HEALTH INSURANCE COVERAGE STATUS. 2009-2013 American Community Survey 5-Year Estimates S2701 HEALTH INSURANCE COVERAGE STATUS 2009-2013 American Community Survey 5-Year Estimates Supporting documentation on code lists, subject definitions, data accuracy, and statistical testing can be found

More information

THE RESPONSIBILITY TO SAVE AND CONTRIBUTE TO

THE RESPONSIBILITY TO SAVE AND CONTRIBUTE TO PREPARING FOR RETIREMENT: THE IMPORTANCE OF PLANNING COSTS Annamaria Lusardi, Dartmouth College* THE RESPONSIBILITY TO SAVE AND CONTRIBUTE TO a pension is increasingly left to the individual worker. For

More information

Discussion of Momentum and Autocorrelation in Stock Returns

Discussion of Momentum and Autocorrelation in Stock Returns Discussion of Momentum and Autocorrelation in Stock Returns Joseph Chen University of Southern California Harrison Hong Stanford University Jegadeesh and Titman (1993) document individual stock momentum:

More information

Health Status, Health Insurance, and Medical Services Utilization: 2010 Household Economic Studies

Health Status, Health Insurance, and Medical Services Utilization: 2010 Household Economic Studies Health Status, Health Insurance, and Medical Services Utilization: 2010 Household Economic Studies Current Population Reports By Brett O Hara and Kyle Caswell Issued July 2013 P70-133RV INTRODUCTION The

More information

Does Education Reduce Participation in Criminal Activities?

Does Education Reduce Participation in Criminal Activities? Does Education Reduce Participation in Criminal Activities? Enrico Moretti Department of Economics UC Berkeley September, 2005 1 1 Introduction Criminologists and educators have long speculated that increasing

More information

Billing Zip Codes in Cellular Telephone Sampling

Billing Zip Codes in Cellular Telephone Sampling Vol. 7, no 4, 2014 www.surveypractice.org The premier e-journal resource for the public opinion and survey research community Billing Zip Codes in Cellular Telephone Sampling David Dutwin Social Science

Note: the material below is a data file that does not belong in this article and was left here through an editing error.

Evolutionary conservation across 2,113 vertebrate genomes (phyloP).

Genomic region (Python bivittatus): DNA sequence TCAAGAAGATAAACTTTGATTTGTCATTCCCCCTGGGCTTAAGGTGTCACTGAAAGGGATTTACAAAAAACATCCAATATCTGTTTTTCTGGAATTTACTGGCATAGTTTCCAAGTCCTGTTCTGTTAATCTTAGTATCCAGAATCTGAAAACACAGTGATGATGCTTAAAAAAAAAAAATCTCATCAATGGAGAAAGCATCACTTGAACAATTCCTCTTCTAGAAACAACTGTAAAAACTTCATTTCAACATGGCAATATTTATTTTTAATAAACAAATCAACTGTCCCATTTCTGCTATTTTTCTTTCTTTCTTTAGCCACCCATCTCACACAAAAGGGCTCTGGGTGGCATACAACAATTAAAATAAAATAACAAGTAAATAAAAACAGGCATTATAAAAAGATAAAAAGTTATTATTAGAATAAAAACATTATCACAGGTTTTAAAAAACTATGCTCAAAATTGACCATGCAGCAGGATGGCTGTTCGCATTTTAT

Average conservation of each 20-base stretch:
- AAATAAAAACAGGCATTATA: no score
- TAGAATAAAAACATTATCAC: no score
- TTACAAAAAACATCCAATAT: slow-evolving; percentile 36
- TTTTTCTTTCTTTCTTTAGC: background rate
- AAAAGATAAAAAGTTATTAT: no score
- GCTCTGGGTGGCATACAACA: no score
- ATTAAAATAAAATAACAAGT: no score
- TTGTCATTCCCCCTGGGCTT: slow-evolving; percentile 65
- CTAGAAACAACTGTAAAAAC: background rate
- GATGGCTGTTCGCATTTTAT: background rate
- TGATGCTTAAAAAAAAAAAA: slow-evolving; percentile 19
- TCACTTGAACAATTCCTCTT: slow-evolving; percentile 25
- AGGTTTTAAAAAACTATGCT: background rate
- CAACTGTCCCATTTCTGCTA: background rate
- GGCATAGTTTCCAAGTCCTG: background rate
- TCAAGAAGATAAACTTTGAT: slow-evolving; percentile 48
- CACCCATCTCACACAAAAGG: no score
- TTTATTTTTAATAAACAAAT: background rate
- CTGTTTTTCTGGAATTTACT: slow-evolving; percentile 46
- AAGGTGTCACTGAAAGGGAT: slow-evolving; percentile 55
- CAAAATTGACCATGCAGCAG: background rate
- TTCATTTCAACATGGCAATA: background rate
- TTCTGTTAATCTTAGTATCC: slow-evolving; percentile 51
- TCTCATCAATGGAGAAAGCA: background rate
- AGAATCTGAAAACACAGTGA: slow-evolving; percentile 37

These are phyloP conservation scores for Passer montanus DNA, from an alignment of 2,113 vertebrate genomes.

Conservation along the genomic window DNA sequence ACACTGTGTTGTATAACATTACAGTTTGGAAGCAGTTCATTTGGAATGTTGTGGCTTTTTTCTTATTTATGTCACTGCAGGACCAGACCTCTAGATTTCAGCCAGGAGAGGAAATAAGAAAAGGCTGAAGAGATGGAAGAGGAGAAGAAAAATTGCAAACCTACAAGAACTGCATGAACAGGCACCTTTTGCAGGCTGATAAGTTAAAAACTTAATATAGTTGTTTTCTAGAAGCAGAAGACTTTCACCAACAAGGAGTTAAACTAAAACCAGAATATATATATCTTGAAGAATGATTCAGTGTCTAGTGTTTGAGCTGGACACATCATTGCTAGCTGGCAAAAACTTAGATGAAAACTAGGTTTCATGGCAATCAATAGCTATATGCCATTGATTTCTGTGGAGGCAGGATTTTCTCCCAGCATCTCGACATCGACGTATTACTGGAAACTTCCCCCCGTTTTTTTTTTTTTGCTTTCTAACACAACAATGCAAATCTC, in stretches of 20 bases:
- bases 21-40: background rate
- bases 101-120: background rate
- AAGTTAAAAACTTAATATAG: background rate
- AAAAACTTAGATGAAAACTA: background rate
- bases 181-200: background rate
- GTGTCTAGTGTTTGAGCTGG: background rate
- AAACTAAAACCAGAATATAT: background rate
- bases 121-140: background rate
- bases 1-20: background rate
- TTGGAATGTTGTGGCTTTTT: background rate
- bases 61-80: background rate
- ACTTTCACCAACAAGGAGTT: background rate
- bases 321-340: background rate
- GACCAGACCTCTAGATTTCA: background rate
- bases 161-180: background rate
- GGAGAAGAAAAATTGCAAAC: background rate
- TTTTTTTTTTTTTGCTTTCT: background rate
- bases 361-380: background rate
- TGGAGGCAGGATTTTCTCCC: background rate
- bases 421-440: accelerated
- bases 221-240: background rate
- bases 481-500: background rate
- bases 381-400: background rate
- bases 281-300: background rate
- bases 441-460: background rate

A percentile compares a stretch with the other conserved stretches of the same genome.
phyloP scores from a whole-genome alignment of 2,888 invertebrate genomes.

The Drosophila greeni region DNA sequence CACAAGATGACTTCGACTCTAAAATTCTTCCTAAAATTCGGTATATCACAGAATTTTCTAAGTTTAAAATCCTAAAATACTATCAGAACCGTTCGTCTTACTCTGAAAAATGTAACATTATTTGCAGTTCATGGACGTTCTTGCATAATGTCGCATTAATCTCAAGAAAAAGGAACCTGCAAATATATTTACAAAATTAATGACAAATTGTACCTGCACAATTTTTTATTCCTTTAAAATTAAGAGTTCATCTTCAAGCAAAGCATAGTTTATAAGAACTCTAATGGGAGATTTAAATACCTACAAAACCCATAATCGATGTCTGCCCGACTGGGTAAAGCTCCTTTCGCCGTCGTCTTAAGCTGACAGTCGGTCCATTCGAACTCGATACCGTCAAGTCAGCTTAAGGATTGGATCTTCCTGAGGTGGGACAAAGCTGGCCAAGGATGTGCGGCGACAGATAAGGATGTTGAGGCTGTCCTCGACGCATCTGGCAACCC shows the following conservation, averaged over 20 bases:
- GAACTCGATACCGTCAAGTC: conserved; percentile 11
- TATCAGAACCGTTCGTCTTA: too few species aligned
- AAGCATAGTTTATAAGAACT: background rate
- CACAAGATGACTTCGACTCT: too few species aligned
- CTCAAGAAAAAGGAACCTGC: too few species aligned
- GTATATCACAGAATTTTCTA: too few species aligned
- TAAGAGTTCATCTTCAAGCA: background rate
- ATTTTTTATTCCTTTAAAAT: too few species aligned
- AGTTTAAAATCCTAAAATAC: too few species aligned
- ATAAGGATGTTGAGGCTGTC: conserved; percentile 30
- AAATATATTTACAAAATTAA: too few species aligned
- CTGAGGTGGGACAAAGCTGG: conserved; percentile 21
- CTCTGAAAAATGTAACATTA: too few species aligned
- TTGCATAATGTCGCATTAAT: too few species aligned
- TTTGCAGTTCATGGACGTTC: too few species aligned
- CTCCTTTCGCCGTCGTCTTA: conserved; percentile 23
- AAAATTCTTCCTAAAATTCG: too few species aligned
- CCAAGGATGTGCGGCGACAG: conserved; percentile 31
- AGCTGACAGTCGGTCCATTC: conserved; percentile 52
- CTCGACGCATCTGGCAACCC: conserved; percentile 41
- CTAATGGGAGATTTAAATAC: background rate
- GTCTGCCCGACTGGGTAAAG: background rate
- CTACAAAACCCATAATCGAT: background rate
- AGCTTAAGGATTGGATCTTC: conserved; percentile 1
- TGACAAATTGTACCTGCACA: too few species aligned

More information

Online Appendix to Are Risk Preferences Stable Across Contexts? Evidence from Insurance Data

Online Appendix to Are Risk Preferences Stable Across Contexts? Evidence from Insurance Data Online Appendix to Are Risk Preferences Stable Across Contexts? Evidence from Insurance Data By LEVON BARSEGHYAN, JEFFREY PRINCE, AND JOSHUA C. TEITELBAUM I. Empty Test Intervals Here we discuss the conditions

More information

Demographic Profile of Wichita Unemployment Insurance Beneficiaries Q2 2014

Demographic Profile of Wichita Unemployment Insurance Beneficiaries Q2 2014 Demographic Profile of Wichita Unemployment Insurance Beneficiaries Q2 2014 The Bureau of Labor Statistics defines an unemployed person as one 16 years and older having no employment and having made specific

More information

Benchmarking Residential Energy Use

Benchmarking Residential Energy Use Benchmarking Residential Energy Use Michael MacDonald, Oak Ridge National Laboratory Sherry Livengood, Oak Ridge National Laboratory ABSTRACT Interest in rating the real-life energy performance of buildings

More information

Online Appendix. Banks Liability Structure and Mortgage Lending. During the Financial Crisis

Online Appendix. Banks Liability Structure and Mortgage Lending. During the Financial Crisis Online Appendix Banks Liability Structure and Mortgage Lending During the Financial Crisis Jihad Dagher Kazim Kazimov Outline This online appendix is split into three sections. Section 1 provides further

More information

How Sensitive are Low Income Families to Health Plan Prices?

How Sensitive are Low Income Families to Health Plan Prices? American Economic Review: Papers & Proceedings 100 (May 2010): 292 296 http://www.aeaweb.org/articles.php?doi=10.1257/aer.100.2.292 The Massachusetts Health Insurance Experiment: Early Experiences How

More information

CHARTER SCHOOL PERFORMANCE IN PENNSYLVANIA. credo.stanford.edu

CHARTER SCHOOL PERFORMANCE IN PENNSYLVANIA. credo.stanford.edu CHARTER SCHOOL PERFORMANCE IN PENNSYLVANIA credo.stanford.edu April 2011 TABLE OF CONTENTS INTRODUCTION... 3 DISTRIBUTION OF CHARTER SCHOOL PERFORMANCE IN PENNSYLVANIA... 7 CHARTER SCHOOL IMPACT BY DELIVERY

More information

The Loss in Efficiency from Using Grouped Data to Estimate Coefficients of Group Level Variables. Kathleen M. Lang* Boston College.

The Loss in Efficiency from Using Grouped Data to Estimate Coefficients of Group Level Variables. Kathleen M. Lang* Boston College. The Loss in Efficiency from Using Grouped Data to Estimate Coefficients of Group Level Variables Kathleen M. Lang* Boston College and Peter Gottschalk Boston College Abstract We derive the efficiency loss

More information

Rising Premiums, Charity Care, and the Decline in Private Health Insurance. Michael Chernew University of Michigan and NBER

Rising Premiums, Charity Care, and the Decline in Private Health Insurance. Michael Chernew University of Michigan and NBER Rising Premiums, Charity Care, and the Decline in Private Health Insurance Michael Chernew University of Michigan and NBER David Cutler Harvard University and NBER Patricia Seliger Keenan NBER December

More information